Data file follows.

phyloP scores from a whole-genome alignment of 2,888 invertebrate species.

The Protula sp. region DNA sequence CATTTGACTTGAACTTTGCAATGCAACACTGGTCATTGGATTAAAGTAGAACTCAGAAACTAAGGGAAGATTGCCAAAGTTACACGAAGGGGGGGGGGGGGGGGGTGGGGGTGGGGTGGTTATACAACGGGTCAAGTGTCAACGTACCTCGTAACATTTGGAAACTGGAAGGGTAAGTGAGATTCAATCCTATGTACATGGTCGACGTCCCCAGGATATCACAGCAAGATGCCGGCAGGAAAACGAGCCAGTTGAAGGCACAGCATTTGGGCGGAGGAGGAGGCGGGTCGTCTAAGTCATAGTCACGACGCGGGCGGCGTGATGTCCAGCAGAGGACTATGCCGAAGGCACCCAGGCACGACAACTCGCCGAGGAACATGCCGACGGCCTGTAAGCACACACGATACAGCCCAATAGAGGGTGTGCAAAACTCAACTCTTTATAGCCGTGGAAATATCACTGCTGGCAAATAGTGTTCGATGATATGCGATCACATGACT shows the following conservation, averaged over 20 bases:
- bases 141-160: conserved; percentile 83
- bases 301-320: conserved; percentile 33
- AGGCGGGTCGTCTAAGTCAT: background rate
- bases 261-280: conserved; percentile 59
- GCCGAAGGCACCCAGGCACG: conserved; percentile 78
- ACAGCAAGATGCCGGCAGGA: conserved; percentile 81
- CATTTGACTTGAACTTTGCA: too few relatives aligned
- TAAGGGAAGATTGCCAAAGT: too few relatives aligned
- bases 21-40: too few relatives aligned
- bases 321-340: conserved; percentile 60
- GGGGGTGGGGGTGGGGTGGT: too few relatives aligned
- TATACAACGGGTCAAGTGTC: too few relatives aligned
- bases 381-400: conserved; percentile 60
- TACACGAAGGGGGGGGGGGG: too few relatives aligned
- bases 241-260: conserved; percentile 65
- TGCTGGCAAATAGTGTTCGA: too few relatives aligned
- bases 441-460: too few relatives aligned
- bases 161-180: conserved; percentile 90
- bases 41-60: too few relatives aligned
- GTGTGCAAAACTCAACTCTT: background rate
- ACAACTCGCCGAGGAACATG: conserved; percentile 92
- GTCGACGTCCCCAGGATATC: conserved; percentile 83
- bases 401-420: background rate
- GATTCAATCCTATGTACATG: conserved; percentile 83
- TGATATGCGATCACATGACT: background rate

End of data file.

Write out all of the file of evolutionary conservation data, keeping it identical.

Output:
phyloP scores from a whole-genome alignment of 2,888 invertebrate species.

The Protula sp. region DNA sequence CATTTGACTTGAACTTTGCAATGCAACACTGGTCATTGGATTAAAGTAGAACTCAGAAACTAAGGGAAGATTGCCAAAGTTACACGAAGGGGGGGGGGGGGGGGGTGGGGGTGGGGTGGTTATACAACGGGTCAAGTGTCAACGTACCTCGTAACATTTGGAAACTGGAAGGGTAAGTGAGATTCAATCCTATGTACATGGTCGACGTCCCCAGGATATCACAGCAAGATGCCGGCAGGAAAACGAGCCAGTTGAAGGCACAGCATTTGGGCGGAGGAGGAGGCGGGTCGTCTAAGTCATAGTCACGACGCGGGCGGCGTGATGTCCAGCAGAGGACTATGCCGAAGGCACCCAGGCACGACAACTCGCCGAGGAACATGCCGACGGCCTGTAAGCACACACGATACAGCCCAATAGAGGGTGTGCAAAACTCAACTCTTTATAGCCGTGGAAATATCACTGCTGGCAAATAGTGTTCGATGATATGCGATCACATGACT shows the following conservation, averaged over 20 bases:
- bases 141-160: conserved; percentile 83
- bases 301-320: conserved; percentile 33
- AGGCGGGTCGTCTAAGTCAT: background rate
- bases 261-280: conserved; percentile 59
- GCCGAAGGCACCCAGGCACG: conserved; percentile 78
- ACAGCAAGATGCCGGCAGGA: conserved; percentile 81
- CATTTGACTTGAACTTTGCA: too few relatives aligned
- TAAGGGAAGATTGCCAAAGT: too few relatives aligned
- bases 21-40: too few relatives aligned
- bases 321-340: conserved; percentile 60
- GGGGGTGGGGGTGGGGTGGT: too few relatives aligned
- TATACAACGGGTCAAGTGTC: too few relatives aligned
- bases 381-400: conserved; percentile 60
- TACACGAAGGGGGGGGGGGG: too few relatives aligned
- bases 241-260: conserved; percentile 65
- TGCTGGCAAATAGTGTTCGA: too few relatives aligned
- bases 441-460: too few relatives aligned
- bases 161-180: conserved; percentile 90
- bases 41-60: too few relatives aligned
- GTGTGCAAAACTCAACTCTT: background rate
- ACAACTCGCCGAGGAACATG: conserved; percentile 92
- GTCGACGTCCCCAGGATATC: conserved; percentile 83
- bases 401-420: background rate
- GATTCAATCCTATGTACATG: conserved; percentile 83
- TGATATGCGATCACATGACT: background rate